"And He Himself bore our sins in His body on the cross, that we might die to sin and live to righteousness; for by His wounds you were healed"  (I Peter 2:24).
"Now those who belong to Christ Jesus have crucified the flesh with its passions and desires" (Gal. 5:24).  
Our selfishness must be crucified with Him when we are baptized into His death.  Let us take a moment and meditate on this.  Through Jesus' blood, we crucify all our selfish desires, ambitions, lusts, greed, and all those things that make us stumble.  Yet, we seem to keep living for self!  This, of course, does not produce in us the good fruit of peace, but rather strife and hypocrisy. 
"For where jealousy and selfish ambition exist, there is disorder and every evil thing.  But the wisdom from above is first pure, then peaceable, gentle, reasonable, full of mercy and good fruits, unwavering, without hypocrisy"  (James 3:16-17).

  • Dying to ourselves demands a lot of courage:  
When we die to ourselves, we bear pure, sincere, and merciful fruits.  Life-giving fruits! My question is, how can we live only to ourselves pleasing the desires of our flesh, knowing that this produces only strife and hypocrisy? How much better it is to live for God and the ambitions He has set for us, which reap a bountiful harvest of peace!  The choice is ours.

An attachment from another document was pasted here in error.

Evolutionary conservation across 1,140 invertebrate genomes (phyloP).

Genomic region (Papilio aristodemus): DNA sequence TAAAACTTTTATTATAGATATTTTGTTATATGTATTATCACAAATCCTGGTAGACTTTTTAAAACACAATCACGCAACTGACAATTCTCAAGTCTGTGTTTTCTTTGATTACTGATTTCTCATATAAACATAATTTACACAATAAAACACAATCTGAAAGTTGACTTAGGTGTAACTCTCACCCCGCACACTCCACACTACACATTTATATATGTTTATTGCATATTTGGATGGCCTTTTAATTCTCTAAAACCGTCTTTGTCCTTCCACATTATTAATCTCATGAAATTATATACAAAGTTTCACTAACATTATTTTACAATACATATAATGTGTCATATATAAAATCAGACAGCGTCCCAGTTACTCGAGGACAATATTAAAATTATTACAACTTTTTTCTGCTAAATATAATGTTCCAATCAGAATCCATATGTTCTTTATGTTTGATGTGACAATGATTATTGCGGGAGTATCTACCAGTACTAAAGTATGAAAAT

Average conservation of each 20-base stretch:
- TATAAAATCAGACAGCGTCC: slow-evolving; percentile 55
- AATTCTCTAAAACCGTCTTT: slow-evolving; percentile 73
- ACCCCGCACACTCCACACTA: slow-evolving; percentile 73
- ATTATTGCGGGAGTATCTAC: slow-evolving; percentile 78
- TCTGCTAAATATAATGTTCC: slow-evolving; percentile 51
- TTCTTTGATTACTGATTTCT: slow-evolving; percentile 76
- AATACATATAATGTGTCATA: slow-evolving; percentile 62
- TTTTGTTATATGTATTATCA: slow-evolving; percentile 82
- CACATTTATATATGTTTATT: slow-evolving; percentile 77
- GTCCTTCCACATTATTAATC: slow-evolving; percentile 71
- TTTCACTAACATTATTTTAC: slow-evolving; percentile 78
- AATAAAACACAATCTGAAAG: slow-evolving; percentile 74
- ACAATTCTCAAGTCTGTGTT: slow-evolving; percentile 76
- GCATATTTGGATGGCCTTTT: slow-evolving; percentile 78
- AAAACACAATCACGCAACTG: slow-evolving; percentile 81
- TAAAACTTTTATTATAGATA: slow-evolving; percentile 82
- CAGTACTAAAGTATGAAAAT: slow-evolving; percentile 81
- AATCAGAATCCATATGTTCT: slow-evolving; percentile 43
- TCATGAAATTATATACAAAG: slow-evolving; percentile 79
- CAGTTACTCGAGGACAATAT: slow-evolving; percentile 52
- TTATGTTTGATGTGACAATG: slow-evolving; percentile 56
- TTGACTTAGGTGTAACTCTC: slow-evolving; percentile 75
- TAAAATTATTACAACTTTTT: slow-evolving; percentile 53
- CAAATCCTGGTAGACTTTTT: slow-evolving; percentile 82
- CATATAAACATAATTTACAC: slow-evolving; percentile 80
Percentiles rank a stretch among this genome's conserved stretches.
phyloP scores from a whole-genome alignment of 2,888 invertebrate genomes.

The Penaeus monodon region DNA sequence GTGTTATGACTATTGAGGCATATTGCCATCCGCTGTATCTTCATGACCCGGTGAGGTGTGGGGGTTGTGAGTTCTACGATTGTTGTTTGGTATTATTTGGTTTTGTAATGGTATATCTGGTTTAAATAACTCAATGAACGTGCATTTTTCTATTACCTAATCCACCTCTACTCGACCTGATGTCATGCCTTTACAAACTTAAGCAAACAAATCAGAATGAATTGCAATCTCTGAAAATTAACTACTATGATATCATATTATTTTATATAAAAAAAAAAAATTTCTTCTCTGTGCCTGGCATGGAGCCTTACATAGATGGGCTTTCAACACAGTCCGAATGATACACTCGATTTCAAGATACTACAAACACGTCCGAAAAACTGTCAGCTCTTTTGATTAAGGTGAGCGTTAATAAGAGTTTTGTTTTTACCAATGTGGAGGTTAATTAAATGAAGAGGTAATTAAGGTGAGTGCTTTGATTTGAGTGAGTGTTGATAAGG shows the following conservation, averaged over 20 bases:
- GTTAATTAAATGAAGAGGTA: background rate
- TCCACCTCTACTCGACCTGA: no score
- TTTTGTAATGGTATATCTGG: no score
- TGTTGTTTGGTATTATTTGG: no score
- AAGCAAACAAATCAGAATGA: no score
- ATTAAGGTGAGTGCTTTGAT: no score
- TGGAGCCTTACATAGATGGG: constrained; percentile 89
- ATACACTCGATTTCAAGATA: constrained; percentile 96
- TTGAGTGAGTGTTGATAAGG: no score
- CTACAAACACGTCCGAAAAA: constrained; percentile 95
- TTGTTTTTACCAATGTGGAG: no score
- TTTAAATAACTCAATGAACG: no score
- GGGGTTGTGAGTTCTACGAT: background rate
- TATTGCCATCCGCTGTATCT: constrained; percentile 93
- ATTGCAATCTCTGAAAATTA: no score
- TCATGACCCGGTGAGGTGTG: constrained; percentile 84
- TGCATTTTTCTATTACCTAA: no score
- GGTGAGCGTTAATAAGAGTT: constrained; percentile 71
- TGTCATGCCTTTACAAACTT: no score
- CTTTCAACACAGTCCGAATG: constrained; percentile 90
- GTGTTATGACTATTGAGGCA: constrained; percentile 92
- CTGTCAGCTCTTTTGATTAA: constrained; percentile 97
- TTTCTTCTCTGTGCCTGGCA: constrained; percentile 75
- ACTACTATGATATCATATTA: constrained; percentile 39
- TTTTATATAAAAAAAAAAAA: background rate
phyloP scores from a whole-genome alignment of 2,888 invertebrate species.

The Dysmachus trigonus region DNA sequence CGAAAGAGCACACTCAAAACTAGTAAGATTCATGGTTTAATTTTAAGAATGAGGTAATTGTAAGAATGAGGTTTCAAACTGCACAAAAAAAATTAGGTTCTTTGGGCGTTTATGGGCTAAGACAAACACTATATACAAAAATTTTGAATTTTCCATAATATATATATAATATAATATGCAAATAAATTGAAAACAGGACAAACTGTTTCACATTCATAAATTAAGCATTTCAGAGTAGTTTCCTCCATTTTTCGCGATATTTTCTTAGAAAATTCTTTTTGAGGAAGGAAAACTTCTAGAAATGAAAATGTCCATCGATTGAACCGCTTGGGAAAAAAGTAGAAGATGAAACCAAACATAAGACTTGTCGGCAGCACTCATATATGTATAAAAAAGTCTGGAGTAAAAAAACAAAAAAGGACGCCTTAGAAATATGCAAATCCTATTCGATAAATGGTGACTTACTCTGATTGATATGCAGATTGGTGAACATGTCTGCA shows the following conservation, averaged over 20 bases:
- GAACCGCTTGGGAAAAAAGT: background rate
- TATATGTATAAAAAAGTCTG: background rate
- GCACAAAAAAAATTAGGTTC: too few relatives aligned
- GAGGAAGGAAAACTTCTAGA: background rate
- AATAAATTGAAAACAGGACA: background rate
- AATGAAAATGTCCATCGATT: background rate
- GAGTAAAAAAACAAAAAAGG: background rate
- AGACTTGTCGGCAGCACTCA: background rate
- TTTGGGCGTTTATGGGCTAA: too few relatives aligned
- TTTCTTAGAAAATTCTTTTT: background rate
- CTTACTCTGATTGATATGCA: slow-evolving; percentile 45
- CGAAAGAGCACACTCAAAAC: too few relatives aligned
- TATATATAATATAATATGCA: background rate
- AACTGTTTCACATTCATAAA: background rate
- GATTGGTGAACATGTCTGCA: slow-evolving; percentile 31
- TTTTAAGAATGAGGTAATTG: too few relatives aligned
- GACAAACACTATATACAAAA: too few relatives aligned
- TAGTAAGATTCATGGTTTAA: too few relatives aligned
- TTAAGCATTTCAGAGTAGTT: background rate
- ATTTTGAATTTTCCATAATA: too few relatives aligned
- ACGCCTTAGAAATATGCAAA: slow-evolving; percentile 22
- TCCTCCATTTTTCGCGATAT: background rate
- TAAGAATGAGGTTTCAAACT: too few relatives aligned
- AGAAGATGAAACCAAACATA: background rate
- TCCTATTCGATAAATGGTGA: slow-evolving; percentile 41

Lest we forget, Jesus has already walked the path of courage, the path of righteousness for us when He died that cruel death on the cross.  Through His death, we have peace and life-giving things, rather than strife, hypocrisy, and evil things.  Remember that we must live in that same courage and sacrifice all the days of our lives.  Let us not take for granted Jesus' shed blood that we may live in the fullness of life every day!  
"Truly, truly, I say to you, unless a grain of wheat falls into the earth and dies, it remains by itself alone; but if it dies, it bears much fruit"  (John 12:24). 
"I have been crucified with Christ; and it is no longer I who live, but Christ lives in me; and the life which I now live in the flesh I live by faith in the Son of God, who loved me, and delivered Himself up for me"  (Gal. 2:20).